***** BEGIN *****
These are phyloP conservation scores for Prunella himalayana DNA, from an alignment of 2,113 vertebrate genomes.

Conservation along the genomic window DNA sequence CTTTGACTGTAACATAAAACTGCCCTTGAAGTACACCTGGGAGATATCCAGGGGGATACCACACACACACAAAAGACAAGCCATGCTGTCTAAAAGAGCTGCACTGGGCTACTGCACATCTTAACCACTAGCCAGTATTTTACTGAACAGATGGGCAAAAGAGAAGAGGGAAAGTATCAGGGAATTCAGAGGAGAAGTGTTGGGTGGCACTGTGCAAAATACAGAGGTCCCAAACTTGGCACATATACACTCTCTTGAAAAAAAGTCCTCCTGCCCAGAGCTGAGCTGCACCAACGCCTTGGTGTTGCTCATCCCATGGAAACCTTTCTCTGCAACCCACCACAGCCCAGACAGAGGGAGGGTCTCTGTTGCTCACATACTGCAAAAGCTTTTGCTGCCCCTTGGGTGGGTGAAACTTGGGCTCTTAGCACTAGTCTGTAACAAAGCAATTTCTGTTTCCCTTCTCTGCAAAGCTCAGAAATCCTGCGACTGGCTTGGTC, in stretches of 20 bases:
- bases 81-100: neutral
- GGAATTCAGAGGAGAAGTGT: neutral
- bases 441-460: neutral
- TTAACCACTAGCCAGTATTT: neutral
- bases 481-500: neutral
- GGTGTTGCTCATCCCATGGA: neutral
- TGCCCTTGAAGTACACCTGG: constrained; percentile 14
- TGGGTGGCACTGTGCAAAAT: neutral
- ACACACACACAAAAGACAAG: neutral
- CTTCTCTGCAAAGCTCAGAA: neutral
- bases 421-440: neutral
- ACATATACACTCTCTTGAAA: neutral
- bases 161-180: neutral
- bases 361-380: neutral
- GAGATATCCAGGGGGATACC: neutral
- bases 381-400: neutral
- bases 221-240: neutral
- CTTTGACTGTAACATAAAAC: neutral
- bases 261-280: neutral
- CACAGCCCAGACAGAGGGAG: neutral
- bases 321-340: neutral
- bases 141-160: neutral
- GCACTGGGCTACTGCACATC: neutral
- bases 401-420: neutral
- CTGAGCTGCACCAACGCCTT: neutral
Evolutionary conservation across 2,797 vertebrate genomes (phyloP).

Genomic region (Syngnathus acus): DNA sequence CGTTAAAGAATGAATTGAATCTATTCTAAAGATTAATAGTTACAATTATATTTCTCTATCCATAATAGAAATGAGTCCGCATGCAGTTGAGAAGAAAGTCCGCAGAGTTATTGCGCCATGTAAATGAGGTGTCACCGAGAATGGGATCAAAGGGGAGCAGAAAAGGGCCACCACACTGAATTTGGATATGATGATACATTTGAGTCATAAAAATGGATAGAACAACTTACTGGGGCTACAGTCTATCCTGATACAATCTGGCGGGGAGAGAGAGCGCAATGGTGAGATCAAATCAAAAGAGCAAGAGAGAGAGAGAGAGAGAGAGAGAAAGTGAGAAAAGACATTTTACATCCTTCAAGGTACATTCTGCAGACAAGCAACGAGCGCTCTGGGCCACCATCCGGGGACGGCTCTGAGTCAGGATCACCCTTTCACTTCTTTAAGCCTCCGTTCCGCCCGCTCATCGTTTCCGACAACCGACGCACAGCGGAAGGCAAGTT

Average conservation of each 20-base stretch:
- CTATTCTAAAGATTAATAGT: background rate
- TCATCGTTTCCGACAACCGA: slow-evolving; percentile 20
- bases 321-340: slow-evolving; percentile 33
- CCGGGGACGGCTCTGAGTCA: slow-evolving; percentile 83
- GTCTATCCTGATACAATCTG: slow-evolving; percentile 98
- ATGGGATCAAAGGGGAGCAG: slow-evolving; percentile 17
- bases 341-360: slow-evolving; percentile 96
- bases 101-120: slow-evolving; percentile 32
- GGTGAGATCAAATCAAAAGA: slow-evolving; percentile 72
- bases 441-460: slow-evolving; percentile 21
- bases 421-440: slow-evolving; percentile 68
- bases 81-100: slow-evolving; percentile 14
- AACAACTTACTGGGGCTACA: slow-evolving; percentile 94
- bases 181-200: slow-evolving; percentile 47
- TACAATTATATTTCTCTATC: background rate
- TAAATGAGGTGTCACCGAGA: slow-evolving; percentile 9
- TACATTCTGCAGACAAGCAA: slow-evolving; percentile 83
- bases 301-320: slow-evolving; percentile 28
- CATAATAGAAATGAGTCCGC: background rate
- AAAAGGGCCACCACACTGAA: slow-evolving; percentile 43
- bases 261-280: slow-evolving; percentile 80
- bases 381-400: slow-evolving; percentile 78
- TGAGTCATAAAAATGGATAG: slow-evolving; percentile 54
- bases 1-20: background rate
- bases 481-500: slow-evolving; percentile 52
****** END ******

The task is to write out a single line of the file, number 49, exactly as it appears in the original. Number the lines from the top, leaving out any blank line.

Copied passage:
- CATAATAGAAATGAGTCCGC: background rate